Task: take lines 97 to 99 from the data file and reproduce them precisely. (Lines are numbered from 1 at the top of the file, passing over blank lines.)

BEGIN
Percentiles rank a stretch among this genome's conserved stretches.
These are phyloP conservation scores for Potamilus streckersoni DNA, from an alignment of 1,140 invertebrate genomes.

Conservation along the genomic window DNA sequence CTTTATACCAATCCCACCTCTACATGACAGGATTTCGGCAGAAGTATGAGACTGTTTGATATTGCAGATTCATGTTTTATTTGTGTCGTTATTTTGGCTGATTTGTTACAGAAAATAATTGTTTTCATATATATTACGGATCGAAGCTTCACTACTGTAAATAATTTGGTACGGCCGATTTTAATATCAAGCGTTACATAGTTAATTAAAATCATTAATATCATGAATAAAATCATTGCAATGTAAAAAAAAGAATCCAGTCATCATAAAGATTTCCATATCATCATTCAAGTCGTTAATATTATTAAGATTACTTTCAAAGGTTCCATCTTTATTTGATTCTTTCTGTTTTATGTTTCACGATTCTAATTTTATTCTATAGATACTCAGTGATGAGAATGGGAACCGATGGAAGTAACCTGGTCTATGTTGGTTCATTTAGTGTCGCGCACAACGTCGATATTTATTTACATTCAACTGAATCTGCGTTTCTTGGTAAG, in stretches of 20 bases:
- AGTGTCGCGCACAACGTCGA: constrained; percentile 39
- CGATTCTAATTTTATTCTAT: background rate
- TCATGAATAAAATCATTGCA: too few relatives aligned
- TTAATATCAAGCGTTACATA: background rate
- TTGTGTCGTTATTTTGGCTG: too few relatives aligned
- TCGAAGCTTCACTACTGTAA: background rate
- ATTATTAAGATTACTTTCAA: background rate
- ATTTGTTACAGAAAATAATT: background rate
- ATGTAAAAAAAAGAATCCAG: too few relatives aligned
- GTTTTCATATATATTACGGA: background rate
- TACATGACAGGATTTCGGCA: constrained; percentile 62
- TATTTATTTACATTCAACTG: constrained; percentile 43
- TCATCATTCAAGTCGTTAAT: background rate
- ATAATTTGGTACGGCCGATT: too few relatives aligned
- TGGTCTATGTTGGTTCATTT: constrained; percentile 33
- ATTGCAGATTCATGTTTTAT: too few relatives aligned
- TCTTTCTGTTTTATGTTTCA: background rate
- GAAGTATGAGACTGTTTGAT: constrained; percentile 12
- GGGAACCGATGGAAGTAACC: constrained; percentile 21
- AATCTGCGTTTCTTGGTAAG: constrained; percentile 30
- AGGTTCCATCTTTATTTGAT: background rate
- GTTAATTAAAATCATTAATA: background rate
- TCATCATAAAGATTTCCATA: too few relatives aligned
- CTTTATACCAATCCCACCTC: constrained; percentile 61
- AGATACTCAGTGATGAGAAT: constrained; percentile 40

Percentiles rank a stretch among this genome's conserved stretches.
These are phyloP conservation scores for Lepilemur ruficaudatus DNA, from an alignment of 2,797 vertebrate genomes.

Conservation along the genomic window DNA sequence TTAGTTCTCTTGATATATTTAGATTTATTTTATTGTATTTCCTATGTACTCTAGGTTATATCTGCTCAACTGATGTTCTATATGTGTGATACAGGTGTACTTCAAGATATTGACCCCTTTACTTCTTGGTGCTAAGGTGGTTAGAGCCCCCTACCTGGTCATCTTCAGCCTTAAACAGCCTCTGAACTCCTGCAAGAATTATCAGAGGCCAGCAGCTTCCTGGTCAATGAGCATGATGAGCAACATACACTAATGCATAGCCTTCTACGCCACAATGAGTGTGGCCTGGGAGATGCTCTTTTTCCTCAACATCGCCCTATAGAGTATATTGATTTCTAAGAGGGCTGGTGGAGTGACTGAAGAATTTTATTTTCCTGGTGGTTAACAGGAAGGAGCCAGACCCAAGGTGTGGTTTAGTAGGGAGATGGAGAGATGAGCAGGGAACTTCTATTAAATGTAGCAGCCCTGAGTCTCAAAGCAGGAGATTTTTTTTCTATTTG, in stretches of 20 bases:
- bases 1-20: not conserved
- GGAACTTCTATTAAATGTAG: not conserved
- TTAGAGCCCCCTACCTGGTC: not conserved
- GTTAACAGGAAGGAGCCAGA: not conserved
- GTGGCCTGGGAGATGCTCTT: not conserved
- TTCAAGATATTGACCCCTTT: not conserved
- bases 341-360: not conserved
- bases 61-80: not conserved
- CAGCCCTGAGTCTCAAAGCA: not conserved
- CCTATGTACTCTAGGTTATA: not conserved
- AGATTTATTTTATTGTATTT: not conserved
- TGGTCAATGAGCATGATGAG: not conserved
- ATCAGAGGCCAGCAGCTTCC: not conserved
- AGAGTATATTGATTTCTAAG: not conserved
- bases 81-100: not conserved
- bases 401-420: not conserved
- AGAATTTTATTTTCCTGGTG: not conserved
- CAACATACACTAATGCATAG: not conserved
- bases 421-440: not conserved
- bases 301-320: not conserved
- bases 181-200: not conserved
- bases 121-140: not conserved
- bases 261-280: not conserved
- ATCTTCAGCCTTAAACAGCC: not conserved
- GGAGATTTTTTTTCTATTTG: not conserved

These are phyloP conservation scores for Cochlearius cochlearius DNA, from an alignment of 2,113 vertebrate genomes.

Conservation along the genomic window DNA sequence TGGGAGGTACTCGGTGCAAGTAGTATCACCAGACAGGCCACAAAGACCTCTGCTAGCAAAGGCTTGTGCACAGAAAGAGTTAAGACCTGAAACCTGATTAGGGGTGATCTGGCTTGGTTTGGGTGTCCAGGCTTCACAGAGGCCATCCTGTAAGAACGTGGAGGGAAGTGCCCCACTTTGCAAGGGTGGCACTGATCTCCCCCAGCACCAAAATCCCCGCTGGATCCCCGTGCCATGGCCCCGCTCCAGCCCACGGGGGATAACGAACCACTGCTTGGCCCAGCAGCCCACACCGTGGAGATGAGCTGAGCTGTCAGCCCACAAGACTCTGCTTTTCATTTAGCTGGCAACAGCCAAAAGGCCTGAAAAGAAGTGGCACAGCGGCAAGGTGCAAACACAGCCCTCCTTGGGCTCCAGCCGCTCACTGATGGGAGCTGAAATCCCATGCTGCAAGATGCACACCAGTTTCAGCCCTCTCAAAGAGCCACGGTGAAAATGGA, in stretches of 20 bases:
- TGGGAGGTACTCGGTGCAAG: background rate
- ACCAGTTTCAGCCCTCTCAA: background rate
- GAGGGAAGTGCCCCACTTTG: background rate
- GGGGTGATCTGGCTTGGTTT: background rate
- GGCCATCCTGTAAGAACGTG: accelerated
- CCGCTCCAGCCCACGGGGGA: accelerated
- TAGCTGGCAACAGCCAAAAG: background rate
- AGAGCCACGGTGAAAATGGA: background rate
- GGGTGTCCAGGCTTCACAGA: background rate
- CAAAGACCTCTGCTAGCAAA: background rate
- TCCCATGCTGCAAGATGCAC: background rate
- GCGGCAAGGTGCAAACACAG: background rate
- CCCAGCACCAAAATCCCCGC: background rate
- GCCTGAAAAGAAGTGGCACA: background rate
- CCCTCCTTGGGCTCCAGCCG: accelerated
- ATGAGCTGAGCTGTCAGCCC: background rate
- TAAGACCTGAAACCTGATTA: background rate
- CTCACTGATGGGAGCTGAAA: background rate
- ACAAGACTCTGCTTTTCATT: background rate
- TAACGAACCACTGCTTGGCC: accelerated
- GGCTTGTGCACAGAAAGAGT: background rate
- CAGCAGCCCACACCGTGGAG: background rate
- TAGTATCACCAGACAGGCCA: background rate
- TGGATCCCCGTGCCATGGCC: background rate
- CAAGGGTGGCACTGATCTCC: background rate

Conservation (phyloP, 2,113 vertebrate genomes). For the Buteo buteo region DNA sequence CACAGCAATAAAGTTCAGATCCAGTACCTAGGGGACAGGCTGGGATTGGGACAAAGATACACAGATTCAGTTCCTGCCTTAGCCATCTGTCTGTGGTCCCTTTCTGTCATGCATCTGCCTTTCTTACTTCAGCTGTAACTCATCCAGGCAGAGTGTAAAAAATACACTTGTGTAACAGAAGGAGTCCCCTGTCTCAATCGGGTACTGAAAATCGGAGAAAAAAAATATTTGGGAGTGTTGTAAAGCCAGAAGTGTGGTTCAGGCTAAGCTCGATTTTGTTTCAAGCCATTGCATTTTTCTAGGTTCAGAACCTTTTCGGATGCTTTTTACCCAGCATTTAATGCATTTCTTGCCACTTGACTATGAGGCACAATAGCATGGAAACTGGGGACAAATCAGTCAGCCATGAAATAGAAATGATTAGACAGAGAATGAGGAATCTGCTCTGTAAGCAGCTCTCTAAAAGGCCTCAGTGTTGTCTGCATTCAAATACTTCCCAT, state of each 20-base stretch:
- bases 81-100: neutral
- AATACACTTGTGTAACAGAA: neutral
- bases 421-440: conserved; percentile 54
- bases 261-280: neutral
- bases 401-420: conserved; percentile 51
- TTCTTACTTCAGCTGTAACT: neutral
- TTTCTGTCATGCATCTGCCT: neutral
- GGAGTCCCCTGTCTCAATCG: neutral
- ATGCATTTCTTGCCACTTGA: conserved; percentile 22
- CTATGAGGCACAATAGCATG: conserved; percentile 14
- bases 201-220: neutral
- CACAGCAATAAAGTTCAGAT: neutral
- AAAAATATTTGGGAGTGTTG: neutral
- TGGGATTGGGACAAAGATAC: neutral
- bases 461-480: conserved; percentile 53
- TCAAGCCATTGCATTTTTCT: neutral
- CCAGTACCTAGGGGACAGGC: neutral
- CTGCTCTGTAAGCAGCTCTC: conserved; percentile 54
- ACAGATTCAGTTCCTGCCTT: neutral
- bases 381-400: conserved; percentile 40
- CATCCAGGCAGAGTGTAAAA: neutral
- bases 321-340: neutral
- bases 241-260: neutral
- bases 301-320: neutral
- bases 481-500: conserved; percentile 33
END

- AAAAATATTTGGGAGTGTTG: neutral
- TGGGATTGGGACAAAGATAC: neutral
- bases 461-480: conserved; percentile 53